Last week Abercrombie & Fitch announced the return of the A&F Quarterly, the chain's infamous "magalog" featuring lots of attractive, young models with not enough clothes to go around, that helped to reposition the once venerable sporting and travel outfitter as a wildly successful youth-oriented sportswear retailer.
Fans may remember that the lavishly produced publication was sadly suspended in the U.S in 2003 when the constant protests against the racy content and sexy Bruce Weber photographs became too overwhelming to ignore, and producing the book became more trouble than it was worth.
Now that the chain's sales have stagnated at a dangerously low point, however, it seems that measures must be taken to correct it's wealened condition, and rather than rethinking and updating the stores' merchandise, advertising and interiors, the folks at Abercrombie have decided (apparently in the spirit of their unchanging merchandise) to bring back something people used to like around seven years ago... because that always works. Also, after years of stories about how dreadful their stores are to work in and settling numerous lawsuits regarding discrimination and hiring practices, they probably remembered that they really don't care if they offend anyone.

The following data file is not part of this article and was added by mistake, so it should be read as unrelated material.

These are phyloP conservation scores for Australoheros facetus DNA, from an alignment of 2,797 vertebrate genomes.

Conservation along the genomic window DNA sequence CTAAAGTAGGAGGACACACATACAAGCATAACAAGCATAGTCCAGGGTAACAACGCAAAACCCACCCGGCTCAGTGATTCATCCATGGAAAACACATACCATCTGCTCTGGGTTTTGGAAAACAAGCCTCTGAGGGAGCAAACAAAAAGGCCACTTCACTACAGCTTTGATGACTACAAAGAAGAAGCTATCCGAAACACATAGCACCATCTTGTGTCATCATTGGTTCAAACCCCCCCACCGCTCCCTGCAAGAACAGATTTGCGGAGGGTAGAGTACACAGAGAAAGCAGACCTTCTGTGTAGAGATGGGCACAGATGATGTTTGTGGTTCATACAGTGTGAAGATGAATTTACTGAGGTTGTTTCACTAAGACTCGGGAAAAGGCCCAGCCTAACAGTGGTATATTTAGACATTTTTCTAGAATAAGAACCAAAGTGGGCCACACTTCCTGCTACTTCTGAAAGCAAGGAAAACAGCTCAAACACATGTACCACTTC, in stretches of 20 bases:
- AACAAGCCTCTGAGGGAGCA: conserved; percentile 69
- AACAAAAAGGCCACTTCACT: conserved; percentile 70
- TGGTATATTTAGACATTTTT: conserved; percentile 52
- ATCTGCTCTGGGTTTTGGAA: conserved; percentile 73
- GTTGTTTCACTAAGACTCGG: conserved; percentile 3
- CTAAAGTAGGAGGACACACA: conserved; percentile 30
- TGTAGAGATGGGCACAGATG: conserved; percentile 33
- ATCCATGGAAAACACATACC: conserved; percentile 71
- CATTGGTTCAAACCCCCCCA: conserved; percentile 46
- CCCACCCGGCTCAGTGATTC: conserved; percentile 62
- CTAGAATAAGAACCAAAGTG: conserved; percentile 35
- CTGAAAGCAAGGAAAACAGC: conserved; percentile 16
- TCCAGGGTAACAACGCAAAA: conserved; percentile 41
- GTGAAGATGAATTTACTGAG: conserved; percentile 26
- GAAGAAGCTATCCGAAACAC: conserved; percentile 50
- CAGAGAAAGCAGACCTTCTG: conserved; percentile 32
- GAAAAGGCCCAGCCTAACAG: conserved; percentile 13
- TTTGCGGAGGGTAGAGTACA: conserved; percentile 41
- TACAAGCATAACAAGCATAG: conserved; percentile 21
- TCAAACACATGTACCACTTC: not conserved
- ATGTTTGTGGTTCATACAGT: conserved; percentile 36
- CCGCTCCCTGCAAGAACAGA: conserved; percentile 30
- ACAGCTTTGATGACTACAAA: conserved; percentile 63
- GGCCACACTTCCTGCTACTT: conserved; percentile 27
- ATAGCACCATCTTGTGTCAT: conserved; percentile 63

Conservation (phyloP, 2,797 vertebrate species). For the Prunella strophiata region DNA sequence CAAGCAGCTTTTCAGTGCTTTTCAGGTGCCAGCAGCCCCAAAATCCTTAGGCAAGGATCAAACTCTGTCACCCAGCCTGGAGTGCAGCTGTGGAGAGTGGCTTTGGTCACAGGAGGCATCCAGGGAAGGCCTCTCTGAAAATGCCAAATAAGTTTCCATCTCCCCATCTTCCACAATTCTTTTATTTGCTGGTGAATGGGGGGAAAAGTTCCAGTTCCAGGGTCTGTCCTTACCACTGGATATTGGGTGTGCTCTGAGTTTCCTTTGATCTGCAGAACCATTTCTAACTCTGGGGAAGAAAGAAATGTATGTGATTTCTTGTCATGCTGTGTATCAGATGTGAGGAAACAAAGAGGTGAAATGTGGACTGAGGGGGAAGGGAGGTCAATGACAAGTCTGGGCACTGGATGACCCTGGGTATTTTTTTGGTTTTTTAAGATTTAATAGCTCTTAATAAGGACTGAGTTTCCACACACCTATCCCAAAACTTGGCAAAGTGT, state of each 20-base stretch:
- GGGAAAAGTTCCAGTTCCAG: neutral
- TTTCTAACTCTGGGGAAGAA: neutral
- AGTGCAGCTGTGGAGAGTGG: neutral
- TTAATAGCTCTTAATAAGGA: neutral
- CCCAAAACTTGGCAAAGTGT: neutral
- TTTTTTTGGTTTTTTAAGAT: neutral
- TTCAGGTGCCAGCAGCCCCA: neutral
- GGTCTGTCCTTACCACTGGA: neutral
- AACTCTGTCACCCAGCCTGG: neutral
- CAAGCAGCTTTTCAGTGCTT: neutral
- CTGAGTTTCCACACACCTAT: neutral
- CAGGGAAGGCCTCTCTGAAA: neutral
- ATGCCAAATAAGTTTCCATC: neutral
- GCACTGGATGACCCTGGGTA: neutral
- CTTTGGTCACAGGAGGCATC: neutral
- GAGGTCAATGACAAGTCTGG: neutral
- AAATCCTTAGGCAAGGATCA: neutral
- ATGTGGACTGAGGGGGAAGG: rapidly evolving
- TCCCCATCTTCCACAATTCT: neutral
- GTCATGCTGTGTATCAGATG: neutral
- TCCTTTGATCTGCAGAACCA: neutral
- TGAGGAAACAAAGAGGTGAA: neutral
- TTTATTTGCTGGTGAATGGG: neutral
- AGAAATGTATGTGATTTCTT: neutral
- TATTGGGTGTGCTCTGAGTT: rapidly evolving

The relaunched 176-page quarterly will be released on Saturday, July 17th at a return engagement bonus price of $10 (that's a bonus for A&F, not you), and can be pre-reserved (online HERE) to pick up at your nearest Abercombie & Fitch location for a limited few hours only on that afternoon. One minute late, and you'll have to fight with the masses for your copy. It promises the familiar mix of humor, product and soft-core porn that its subscribers had come to love so.... sign us up!
Listen, Abercrombie & Fitch has given us hours of laughter and a considerable amount of material over the years. It, and its little brother Hollister, have become, without question, ridiculous stores, but one thing we had never complained about was the Quarterly. It gives us all the sexy Bruce Weber pictures without our having to actually go into an Abercrombie store and endure the noxious colognes they pump into the air or the ridiculously loud soundtrack of circuit music too cheesy for even the tackiest of gay bars. We don't for a minute think that resuming its publication will help turn around the chain's fortunes. In fact, its return simply proves that the company as it is being run right now is totally allergic to new ideas. That, however, won't stop us from enjoying it while it lasts. See you on the 17th!